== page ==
Full-text · Article · Jan 2013 · Journal of Child Psychology and Psychiatry
  • [Show abstract] [Hide abstract]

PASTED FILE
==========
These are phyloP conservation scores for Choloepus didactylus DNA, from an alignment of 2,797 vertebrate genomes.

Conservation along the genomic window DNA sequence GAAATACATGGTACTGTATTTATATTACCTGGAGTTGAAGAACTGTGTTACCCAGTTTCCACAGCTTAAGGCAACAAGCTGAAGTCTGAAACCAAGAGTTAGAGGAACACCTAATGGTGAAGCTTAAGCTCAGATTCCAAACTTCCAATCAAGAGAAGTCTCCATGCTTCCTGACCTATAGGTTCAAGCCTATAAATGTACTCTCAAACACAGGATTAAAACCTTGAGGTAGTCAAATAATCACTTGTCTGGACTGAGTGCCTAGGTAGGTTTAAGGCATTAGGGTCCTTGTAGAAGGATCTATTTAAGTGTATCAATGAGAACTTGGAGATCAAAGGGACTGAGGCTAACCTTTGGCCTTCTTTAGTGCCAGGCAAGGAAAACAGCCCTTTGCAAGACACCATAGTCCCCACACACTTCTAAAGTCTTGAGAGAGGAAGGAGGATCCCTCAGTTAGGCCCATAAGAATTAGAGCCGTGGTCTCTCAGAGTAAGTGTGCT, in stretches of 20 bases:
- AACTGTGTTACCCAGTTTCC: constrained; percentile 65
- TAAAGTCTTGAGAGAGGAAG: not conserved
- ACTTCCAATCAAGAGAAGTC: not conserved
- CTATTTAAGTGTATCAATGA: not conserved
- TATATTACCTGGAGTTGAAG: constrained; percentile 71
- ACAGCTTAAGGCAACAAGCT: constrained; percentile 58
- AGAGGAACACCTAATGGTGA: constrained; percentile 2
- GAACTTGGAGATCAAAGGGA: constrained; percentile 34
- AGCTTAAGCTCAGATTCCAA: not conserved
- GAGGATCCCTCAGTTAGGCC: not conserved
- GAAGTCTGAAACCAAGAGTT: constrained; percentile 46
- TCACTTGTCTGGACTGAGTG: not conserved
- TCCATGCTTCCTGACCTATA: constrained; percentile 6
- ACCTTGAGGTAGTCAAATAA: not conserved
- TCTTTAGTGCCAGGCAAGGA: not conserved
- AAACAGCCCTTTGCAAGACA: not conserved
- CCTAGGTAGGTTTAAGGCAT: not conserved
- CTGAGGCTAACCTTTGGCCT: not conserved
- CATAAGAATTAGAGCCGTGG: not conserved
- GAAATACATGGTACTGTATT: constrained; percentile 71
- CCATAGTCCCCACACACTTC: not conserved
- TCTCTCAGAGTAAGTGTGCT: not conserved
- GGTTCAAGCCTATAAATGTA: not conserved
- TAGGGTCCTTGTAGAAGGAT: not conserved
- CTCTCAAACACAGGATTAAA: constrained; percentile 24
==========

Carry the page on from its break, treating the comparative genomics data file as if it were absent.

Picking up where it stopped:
ABSTRACT: Abstract Objective: The purpose of this study was to determine psychiatrists' barriers, attitudes, and practices regarding cardiac screening prior to initiating stimulants in children with attention-deficit/hyperactivity disorder. Background: Professional and federal oversight organizations recently have debated the evidence regarding sudden cardiac death (SCD) risk with stimulants, and have published guidelines recommending cardiac screening. It is not known how psychiatrists have responded. Methods: This study was a cross-sectional survey of 1,600 randomly-selected U.S. members of the American Academy of Child and Adolescent Psychiatry. Analyses included descriptive statistics and logistic regression. Results: Response rate was 40%; 96% met eligibility criteria. Barriers to identifying cardiac disorders in general included ability to perform a routine physical examination (74%) and care coordination with primary care providers (35%). Only 27% agreed that SCD risk warranted cardiac assessment. Prior to starting a patient on stimulants, 95% of psychiatrists obtained a routine history. The majority either conducted (9%), or relied on primary care providers to conduct (67%) a physical examination; 26% did not obtain a physical examination. Nineteen percent of psychiatrists ordered an electrocardiogram (ECG), of those, non-mutually exclusive reasons for ordering an ECG included standard practice procedure (62%), clinical findings (27%), medicolegal considerations (25%), and guideline adherence (24%). On multivariate modeling, psychiatrists were less likely to conduct cardiac screening themselves if in private practice (referent: academic medical center), if >50% of their patients had private insurance, or if they believed their ability to perform a physical examination to be a barrier. When modeling cardiac screening performed by any healthcare professional (e.g., psychiatrist, primary care practitioner), screening was less likely if the psychiatrist was practicing in a community mental health center (referent: academic medical center), was male, or if >50% of that psychiatrist's patients had private insurance. Conclusion: Findings suggest the tacit interplay between primary care and psychiatry for the assessment and management of medical risks associated with psychotropic medications should be improved, and solutions prioritized.